Wednesday, August 13, 2003

Less than meets the eye?

I've been a tad suspicious of this "shoulder-launched missile smuggler" story since it broke. It's not that I buy into suspicions that it was a manufactured story in order to produce good headlines in the war on terror. No, it's primarily because the implication of the story, that it is easy for terrorists to get these kinds of weapons into the United States, just doesn't hold up. First of all, the launcher was supplied to the dealer at the behest of the U.S. government as part of the sting operation and the government cleared the way for the launcher to be able to get into the United States in the first place. Which raises the question: could the dealer have gotten it into the United States IF Russia and the U.S. weren't working to make it easy for him to do it? Yes, the guy is a bad man who should be locked up. Anyone who would do anything to help terrorists get this kind of weaponry should be put away. Having this guy in custody means there is one less guy out there who will do this (and might just cause others of a similar bent to think twice about it). But is this story an indication of a success in the war on terror? Or is it just an indication that we are good at setting up an asshole who just happens to be a sucker? I'm not the only one who has raised questions about this. Josh Marshal brings up similar questions and ABC News has a report out that questions the significance of the arrest. Here's ABC:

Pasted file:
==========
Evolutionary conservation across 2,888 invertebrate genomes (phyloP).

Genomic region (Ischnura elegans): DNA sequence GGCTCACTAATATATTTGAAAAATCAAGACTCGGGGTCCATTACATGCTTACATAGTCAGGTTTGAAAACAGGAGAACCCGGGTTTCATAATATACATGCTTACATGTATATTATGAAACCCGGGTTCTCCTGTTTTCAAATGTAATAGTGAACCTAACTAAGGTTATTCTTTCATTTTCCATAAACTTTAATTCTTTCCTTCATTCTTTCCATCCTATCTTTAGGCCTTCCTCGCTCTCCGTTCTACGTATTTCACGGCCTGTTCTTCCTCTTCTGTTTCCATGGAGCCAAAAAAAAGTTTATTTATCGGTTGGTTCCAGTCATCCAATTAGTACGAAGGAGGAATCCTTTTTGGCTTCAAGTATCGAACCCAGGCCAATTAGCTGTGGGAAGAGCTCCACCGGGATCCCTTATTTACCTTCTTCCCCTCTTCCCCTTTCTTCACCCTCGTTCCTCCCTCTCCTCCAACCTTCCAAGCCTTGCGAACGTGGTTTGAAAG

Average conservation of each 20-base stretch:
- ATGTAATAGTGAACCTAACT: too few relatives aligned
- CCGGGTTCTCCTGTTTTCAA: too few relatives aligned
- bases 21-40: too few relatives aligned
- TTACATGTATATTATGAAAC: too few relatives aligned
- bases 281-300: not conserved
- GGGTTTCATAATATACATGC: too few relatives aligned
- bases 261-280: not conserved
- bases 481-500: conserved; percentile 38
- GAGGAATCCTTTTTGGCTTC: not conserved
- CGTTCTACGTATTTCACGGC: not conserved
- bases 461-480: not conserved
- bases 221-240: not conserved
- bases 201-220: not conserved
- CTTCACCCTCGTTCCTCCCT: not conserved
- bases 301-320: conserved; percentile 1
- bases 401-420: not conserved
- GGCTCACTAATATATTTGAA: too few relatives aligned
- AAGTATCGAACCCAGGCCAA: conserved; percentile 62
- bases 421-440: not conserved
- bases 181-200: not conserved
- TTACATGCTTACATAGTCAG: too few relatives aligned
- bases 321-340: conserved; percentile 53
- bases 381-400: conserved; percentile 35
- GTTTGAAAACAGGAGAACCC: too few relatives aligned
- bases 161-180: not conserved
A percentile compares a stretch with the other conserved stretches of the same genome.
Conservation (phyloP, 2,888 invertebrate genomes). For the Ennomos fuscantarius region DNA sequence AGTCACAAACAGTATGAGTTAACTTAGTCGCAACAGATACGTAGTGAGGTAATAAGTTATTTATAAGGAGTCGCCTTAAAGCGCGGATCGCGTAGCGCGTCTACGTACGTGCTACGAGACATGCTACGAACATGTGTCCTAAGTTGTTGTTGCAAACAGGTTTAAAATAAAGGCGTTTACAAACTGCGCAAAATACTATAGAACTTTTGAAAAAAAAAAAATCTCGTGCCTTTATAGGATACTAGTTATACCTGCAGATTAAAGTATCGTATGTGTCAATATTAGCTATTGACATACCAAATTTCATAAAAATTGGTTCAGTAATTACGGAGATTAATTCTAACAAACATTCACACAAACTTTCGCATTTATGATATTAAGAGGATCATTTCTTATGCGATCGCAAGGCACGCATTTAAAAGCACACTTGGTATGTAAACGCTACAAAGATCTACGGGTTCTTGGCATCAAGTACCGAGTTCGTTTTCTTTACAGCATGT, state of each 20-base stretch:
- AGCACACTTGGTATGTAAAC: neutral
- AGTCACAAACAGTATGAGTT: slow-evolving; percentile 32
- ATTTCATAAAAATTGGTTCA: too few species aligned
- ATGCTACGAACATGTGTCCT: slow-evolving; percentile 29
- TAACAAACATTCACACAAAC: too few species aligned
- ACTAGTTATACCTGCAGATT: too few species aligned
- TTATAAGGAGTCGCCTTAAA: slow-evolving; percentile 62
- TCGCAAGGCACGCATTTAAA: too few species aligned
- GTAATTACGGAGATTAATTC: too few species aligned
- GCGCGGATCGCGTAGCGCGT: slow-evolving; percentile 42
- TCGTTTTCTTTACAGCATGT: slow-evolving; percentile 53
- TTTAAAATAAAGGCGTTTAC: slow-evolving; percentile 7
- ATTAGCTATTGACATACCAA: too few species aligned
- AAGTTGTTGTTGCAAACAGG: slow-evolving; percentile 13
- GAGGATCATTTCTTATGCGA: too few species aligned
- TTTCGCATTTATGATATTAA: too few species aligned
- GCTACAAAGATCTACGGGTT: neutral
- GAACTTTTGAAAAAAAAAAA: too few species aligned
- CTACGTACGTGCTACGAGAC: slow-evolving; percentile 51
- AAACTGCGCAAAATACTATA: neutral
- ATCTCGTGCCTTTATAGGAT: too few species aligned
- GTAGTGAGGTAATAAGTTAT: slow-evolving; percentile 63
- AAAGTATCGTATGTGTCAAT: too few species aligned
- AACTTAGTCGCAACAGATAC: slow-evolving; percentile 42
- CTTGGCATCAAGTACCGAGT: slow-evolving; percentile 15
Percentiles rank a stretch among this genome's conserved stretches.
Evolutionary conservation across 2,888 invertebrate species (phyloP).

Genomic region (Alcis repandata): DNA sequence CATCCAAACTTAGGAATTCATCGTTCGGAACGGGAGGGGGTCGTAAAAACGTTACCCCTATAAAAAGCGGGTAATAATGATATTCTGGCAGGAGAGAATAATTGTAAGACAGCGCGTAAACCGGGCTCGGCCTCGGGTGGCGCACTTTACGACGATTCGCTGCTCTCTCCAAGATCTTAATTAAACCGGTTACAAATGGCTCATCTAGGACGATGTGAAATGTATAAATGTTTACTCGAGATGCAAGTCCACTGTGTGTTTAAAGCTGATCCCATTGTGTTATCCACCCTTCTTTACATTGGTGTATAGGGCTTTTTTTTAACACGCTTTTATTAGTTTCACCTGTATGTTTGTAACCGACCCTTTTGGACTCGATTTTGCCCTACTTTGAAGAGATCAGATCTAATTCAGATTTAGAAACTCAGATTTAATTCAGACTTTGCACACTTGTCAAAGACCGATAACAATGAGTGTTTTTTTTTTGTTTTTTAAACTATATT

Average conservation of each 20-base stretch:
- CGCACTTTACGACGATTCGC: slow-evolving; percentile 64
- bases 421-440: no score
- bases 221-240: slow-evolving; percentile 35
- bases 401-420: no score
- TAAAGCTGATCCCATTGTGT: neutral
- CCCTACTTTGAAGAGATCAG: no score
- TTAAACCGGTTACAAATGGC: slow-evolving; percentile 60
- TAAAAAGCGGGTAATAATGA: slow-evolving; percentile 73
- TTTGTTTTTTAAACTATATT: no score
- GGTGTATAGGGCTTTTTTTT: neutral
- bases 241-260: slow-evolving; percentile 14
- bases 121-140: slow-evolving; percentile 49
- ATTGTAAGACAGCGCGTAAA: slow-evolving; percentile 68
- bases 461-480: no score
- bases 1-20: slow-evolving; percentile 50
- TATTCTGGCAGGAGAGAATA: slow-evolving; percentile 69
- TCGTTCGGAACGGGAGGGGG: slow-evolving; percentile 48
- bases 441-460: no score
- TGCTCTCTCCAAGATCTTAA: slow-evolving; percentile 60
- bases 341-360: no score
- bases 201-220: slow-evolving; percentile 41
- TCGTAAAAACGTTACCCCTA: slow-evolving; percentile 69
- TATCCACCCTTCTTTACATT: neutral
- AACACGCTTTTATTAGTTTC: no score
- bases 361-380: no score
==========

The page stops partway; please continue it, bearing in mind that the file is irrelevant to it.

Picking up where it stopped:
For example, Lakhani had no contacts in Russia to buy the missiles before the sting and had no known criminal record for arms dealing, officials told ABCNEWS. "Here we have a sting operation on some kind of small operator … who's bought one weapon when actually, on the gray and black market, hundreds of such weapons charge hands," said military analyst Pavel Felgenhauer.
Got that? This guy, asshole that he most likely is, was also most likely just a small-time operator. The really big fish are still out there. Which brings up another question: why haven't we managed to shut down this big fish? Are we focusing this much attention on a small-time operator because its easier to make a big splash out of his arrest then it is to actually shut down the big guys?

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